Problems at the world's largest coking coal mine escalate

Mongolia’s state-owned mine Tavan Tolgoi has been forced to freeze its coal sales and postpone a planned public listing after having to fund cash handouts to the electorate. The troubles are the most recent of a long list the project —supposed to become the propeller for Mongolia’s economy— has faced in the last two years.

Tavan Tolgoi’s financial woes stem from a government decision to give 1,072 shares in the company to every Mongolian citizen, in an obvious but effective way to win votes. But the authorities did not stop there. Right before last year’s elections, they introduced a buyback plan letting citizens exchange their shares for about $760 (1m tughrik).

In a nation where the per capita annual income is $3,000, reports (subscription required) the sum offered by the government was certainly welcome, but it left Mongolia with a bill close to $1 billion, at a time when Tavan Tolgoi itself was barely breaking even.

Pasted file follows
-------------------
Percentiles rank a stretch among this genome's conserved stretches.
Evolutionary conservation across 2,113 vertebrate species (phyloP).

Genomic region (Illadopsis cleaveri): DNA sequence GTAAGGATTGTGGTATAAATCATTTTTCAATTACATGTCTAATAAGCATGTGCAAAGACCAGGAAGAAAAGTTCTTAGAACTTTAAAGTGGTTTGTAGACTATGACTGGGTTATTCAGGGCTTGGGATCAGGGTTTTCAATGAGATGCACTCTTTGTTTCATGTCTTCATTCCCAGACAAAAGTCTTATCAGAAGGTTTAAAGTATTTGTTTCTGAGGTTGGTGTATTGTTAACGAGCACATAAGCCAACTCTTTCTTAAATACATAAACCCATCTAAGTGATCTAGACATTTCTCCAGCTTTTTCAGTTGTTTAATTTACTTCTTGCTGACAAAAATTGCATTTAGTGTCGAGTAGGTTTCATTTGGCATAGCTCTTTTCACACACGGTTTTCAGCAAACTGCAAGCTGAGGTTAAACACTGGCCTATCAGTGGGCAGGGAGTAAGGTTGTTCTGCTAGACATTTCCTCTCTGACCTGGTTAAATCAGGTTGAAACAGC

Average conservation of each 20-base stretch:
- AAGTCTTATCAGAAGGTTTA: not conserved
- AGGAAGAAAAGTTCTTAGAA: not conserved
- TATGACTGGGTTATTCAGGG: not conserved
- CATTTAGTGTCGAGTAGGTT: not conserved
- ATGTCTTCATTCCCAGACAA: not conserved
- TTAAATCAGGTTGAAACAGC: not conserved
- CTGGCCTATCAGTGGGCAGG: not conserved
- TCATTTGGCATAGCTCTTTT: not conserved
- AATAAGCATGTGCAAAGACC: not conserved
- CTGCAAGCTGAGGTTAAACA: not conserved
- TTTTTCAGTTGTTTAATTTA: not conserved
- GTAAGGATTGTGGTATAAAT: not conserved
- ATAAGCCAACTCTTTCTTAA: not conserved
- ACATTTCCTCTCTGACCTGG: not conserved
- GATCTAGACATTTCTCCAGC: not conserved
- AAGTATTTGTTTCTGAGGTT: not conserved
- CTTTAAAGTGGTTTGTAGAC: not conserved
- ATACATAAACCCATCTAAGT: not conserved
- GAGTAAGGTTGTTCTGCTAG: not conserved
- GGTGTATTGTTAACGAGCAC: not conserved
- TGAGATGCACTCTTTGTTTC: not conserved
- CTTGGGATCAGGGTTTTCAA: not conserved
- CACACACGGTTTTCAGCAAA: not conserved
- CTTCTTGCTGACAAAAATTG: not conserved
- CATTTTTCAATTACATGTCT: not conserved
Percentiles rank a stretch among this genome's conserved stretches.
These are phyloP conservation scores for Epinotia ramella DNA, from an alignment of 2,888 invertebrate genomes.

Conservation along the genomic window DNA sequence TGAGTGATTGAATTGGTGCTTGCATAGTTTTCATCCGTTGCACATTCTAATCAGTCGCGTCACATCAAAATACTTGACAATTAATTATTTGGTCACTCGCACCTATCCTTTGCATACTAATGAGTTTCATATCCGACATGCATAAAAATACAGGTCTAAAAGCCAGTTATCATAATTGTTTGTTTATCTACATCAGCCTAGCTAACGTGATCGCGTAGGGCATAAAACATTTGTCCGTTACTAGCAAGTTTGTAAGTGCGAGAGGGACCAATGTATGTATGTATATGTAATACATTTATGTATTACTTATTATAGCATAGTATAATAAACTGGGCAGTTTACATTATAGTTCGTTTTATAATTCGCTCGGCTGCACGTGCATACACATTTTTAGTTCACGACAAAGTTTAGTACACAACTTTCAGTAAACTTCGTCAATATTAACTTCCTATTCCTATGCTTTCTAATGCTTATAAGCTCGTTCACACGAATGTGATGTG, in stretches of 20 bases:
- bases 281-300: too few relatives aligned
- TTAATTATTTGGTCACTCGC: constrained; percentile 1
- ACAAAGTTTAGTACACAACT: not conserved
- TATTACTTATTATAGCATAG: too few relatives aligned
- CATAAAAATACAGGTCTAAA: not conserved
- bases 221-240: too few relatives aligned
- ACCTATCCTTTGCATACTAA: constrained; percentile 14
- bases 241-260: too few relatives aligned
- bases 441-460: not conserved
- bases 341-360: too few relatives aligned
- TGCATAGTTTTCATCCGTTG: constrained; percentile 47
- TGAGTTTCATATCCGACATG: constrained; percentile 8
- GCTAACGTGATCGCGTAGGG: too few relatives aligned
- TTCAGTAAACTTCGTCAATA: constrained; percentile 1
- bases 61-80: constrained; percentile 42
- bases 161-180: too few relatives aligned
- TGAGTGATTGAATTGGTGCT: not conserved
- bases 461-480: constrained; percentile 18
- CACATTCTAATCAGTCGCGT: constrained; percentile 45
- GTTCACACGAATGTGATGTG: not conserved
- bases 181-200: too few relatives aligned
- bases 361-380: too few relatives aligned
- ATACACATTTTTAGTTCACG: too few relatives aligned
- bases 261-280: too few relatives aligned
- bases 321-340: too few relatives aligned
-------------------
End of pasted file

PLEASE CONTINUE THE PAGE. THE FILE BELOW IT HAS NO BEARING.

Now Mongolia's government is planning to cancel a $250 million coal-supply deal with Aluminum Corp. of China Ltd. claiming it is undervalued, a move that analysts think will likely deepen distrust between Mongolia and its neighbour.

Chinese state-owned aluminum producer, Chalco, said it hoped Mongolia would honour the contract. But a senior official from Mongolia's Ministry of Mining, quoted by the Wall Street Journal, said the country it is seeking to renegotiate.

Mongolia is walking a diplomatic tightrope with Tavan Tolgoi, which boasts a 6 billion tonne resource. Aside from closer ties with China it wants to use the project to strengthen its long-time political and cultural links with Russia and at the same time make room for the US as a geopolitical balancer in Asia.

(Image: Nadaam Festival, traditional Mongolian wrestling by oksana.perkins /


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